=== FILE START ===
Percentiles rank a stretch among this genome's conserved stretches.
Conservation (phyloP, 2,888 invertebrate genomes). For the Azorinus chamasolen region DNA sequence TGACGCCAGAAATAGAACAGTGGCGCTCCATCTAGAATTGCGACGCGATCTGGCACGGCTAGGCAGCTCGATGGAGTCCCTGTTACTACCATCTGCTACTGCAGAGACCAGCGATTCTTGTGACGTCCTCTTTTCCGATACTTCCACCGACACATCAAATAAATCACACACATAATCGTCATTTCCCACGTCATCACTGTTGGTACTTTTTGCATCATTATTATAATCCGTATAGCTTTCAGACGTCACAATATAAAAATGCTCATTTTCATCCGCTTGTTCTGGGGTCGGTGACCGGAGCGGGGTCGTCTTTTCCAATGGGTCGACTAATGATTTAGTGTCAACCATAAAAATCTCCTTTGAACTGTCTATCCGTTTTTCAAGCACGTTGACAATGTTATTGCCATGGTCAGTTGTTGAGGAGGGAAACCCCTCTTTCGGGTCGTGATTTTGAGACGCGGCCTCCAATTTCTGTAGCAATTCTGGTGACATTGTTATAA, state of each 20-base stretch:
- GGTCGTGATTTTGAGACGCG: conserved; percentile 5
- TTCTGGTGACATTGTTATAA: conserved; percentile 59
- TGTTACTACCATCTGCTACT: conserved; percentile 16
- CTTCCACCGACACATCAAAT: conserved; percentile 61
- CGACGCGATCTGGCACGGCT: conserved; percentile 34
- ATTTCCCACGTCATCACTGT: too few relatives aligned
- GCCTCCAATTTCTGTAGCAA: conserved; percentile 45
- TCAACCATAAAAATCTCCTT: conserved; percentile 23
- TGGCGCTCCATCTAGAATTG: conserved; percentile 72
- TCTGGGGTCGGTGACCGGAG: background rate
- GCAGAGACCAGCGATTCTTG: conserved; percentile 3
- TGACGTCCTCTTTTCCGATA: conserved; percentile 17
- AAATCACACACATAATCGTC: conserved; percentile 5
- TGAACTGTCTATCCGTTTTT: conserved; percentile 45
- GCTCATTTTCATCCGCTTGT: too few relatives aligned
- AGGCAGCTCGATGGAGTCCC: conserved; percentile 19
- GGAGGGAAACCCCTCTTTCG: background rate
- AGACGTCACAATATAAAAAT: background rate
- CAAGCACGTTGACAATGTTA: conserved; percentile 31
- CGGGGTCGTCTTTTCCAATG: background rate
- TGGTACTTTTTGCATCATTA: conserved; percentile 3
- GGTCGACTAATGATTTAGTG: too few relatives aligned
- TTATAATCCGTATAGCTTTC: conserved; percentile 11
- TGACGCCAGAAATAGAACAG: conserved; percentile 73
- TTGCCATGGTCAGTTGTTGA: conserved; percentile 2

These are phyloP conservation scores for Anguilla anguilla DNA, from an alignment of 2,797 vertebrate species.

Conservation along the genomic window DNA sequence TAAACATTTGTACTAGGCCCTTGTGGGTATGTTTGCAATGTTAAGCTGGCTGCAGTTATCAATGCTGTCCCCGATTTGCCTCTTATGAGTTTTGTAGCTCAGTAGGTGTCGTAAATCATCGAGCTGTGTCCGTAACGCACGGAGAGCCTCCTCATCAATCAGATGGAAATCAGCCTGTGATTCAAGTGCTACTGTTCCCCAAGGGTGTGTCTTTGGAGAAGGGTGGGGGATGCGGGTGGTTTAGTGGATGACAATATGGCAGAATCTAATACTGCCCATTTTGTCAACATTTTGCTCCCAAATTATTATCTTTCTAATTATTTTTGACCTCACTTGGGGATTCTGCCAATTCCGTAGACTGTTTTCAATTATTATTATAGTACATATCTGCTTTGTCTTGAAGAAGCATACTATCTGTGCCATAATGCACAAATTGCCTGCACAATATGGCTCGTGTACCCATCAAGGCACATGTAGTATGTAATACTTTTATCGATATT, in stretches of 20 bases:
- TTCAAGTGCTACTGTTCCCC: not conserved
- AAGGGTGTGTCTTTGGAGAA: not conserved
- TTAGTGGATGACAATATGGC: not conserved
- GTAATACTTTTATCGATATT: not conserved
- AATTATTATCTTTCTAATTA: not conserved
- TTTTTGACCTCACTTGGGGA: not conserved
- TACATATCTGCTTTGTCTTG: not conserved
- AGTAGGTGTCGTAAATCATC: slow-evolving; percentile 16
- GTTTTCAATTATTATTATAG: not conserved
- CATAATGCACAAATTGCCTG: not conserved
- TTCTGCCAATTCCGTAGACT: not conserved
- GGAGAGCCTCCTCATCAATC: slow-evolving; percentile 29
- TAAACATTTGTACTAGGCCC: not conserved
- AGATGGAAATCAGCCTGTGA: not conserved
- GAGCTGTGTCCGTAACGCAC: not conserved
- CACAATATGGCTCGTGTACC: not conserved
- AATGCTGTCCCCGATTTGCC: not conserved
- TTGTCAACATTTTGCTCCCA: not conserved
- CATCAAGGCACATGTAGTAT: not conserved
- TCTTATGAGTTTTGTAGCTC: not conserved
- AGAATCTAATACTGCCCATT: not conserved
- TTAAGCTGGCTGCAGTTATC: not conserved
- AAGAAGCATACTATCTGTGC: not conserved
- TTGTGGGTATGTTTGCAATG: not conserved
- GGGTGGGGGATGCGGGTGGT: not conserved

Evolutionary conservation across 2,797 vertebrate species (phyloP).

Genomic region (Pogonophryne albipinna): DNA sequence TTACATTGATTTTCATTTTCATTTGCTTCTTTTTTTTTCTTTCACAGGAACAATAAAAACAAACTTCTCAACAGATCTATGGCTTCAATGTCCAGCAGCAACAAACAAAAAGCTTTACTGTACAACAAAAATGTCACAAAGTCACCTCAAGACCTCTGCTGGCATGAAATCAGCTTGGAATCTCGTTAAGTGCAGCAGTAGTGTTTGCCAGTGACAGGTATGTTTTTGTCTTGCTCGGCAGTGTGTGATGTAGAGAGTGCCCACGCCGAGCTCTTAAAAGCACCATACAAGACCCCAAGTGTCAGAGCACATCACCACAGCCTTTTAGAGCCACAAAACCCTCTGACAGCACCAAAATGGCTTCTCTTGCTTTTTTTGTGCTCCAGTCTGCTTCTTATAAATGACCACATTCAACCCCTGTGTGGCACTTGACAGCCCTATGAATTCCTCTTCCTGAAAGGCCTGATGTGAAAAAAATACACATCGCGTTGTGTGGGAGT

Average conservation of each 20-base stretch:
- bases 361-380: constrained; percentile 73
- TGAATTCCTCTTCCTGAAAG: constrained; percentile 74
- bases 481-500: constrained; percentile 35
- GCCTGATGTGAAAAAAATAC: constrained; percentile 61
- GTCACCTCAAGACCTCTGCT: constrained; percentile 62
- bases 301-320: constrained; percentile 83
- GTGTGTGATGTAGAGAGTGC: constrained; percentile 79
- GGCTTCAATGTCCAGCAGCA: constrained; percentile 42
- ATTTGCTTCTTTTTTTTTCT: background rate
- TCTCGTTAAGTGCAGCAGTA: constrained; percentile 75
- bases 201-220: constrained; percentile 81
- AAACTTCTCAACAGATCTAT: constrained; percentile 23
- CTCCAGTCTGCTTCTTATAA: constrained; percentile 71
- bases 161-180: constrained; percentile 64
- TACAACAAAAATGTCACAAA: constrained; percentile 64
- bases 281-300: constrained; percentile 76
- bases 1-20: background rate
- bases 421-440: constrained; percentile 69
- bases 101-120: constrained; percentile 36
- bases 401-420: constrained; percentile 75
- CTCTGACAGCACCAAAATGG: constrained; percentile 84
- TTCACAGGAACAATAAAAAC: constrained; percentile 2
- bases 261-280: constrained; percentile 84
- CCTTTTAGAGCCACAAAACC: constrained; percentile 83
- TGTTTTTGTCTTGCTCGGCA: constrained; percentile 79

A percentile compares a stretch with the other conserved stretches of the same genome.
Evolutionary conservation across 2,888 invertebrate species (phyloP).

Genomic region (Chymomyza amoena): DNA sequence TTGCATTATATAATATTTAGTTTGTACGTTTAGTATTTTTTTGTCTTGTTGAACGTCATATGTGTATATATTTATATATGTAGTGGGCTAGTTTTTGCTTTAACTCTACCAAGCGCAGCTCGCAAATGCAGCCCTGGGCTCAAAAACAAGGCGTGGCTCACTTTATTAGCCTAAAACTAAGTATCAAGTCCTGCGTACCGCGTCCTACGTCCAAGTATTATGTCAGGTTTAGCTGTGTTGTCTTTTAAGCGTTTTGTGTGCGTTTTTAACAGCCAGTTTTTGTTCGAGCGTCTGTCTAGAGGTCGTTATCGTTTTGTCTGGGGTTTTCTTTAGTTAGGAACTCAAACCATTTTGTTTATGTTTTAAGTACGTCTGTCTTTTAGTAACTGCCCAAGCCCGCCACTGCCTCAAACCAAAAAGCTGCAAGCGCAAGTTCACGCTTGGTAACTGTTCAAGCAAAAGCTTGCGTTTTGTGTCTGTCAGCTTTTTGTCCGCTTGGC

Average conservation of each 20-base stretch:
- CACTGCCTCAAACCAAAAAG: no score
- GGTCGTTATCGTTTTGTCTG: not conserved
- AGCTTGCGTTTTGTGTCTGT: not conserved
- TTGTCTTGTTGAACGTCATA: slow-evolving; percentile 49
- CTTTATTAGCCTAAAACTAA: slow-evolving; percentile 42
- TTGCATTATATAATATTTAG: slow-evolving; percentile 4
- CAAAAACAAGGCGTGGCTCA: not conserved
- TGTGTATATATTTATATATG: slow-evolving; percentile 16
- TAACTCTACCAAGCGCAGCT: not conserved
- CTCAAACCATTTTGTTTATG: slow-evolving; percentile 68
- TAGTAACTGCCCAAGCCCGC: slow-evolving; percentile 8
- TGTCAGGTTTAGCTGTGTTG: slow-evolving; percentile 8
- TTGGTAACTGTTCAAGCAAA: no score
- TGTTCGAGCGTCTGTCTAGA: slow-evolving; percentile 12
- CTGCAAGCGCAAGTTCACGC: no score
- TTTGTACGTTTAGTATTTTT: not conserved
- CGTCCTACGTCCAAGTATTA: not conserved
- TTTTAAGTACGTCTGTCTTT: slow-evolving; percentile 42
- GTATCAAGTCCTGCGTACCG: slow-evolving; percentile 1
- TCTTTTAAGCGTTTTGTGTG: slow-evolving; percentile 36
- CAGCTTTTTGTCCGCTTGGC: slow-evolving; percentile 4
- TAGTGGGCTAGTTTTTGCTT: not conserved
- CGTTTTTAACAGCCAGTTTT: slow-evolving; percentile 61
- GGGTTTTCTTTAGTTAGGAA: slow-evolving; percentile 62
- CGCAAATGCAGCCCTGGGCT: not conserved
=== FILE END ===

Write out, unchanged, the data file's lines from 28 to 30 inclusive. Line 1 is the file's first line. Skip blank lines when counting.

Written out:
These are phyloP conservation scores for Anguilla anguilla DNA, from an alignment of 2,797 vertebrate species.

Conservation along the genomic window DNA sequence TAAACATTTGTACTAGGCCCTTGTGGGTATGTTTGCAATGTTAAGCTGGCTGCAGTTATCAATGCTGTCCCCGATTTGCCTCTTATGAGTTTTGTAGCTCAGTAGGTGTCGTAAATCATCGAGCTGTGTCCGTAACGCACGGAGAGCCTCCTCATCAATCAGATGGAAATCAGCCTGTGATTCAAGTGCTACTGTTCCCCAAGGGTGTGTCTTTGGAGAAGGGTGGGGGATGCGGGTGGTTTAGTGGATGACAATATGGCAGAATCTAATACTGCCCATTTTGTCAACATTTTGCTCCCAAATTATTATCTTTCTAATTATTTTTGACCTCACTTGGGGATTCTGCCAATTCCGTAGACTGTTTTCAATTATTATTATAGTACATATCTGCTTTGTCTTGAAGAAGCATACTATCTGTGCCATAATGCACAAATTGCCTGCACAATATGGCTCGTGTACCCATCAAGGCACATGTAGTATGTAATACTTTTATCGATATT, in stretches of 20 bases:
- TTCAAGTGCTACTGTTCCCC: not conserved